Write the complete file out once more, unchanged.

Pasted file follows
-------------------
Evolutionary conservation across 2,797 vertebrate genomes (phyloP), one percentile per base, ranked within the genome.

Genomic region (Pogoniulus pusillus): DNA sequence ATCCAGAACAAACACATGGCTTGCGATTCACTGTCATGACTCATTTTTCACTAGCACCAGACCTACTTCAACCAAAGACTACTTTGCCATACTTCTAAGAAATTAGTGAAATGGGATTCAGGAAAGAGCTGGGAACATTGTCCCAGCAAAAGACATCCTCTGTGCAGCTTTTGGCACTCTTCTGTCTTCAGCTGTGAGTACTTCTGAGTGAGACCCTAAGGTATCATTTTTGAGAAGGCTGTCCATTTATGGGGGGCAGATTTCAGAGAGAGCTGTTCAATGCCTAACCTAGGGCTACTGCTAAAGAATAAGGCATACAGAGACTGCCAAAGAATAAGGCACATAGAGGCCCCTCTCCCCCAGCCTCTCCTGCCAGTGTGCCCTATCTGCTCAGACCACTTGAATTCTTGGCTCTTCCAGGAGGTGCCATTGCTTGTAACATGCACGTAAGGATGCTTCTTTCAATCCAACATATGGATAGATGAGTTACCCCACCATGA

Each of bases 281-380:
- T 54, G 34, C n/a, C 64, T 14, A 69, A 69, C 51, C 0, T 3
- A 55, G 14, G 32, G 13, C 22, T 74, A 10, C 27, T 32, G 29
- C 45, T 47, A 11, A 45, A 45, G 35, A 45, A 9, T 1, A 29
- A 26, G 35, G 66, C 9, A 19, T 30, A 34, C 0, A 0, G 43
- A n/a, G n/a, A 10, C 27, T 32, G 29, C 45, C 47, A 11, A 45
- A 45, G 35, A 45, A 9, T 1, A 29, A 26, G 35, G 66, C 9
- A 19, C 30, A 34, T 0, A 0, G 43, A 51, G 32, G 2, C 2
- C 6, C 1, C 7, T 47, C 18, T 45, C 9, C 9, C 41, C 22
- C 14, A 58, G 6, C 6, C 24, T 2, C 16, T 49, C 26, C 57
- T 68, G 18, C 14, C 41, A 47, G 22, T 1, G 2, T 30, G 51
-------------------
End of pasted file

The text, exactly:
Evolutionary conservation across 2,797 vertebrate genomes (phyloP), one percentile per base, ranked within the genome.

Genomic region (Pogoniulus pusillus): DNA sequence ATCCAGAACAAACACATGGCTTGCGATTCACTGTCATGACTCATTTTTCACTAGCACCAGACCTACTTCAACCAAAGACTACTTTGCCATACTTCTAAGAAATTAGTGAAATGGGATTCAGGAAAGAGCTGGGAACATTGTCCCAGCAAAAGACATCCTCTGTGCAGCTTTTGGCACTCTTCTGTCTTCAGCTGTGAGTACTTCTGAGTGAGACCCTAAGGTATCATTTTTGAGAAGGCTGTCCATTTATGGGGGGCAGATTTCAGAGAGAGCTGTTCAATGCCTAACCTAGGGCTACTGCTAAAGAATAAGGCATACAGAGACTGCCAAAGAATAAGGCACATAGAGGCCCCTCTCCCCCAGCCTCTCCTGCCAGTGTGCCCTATCTGCTCAGACCACTTGAATTCTTGGCTCTTCCAGGAGGTGCCATTGCTTGTAACATGCACGTAAGGATGCTTCTTTCAATCCAACATATGGATAGATGAGTTACCCCACCATGA

Each of bases 281-380:
- T 54, G 34, C n/a, C 64, T 14, A 69, A 69, C 51, C 0, T 3
- A 55, G 14, G 32, G 13, C 22, T 74, A 10, C 27, T 32, G 29
- C 45, T 47, A 11, A 45, A 45, G 35, A 45, A 9, T 1, A 29
- A 26, G 35, G 66, C 9, A 19, T 30, A 34, C 0, A 0, G 43
- A n/a, G n/a, A 10, C 27, T 32, G 29, C 45, C 47, A 11, A 45
- A 45, G 35, A 45, A 9, T 1, A 29, A 26, G 35, G 66, C 9
- A 19, C 30, A 34, T 0, A 0, G 43, A 51, G 32, G 2, C 2
- C 6, C 1, C 7, T 47, C 18, T 45, C 9, C 9, C 41, C 22
- C 14, A 58, G 6, C 6, C 24, T 2, C 16, T 49, C 26, C 57
- T 68, G 18, C 14, C 41, A 47, G 22, T 1, G 2, T 30, G 51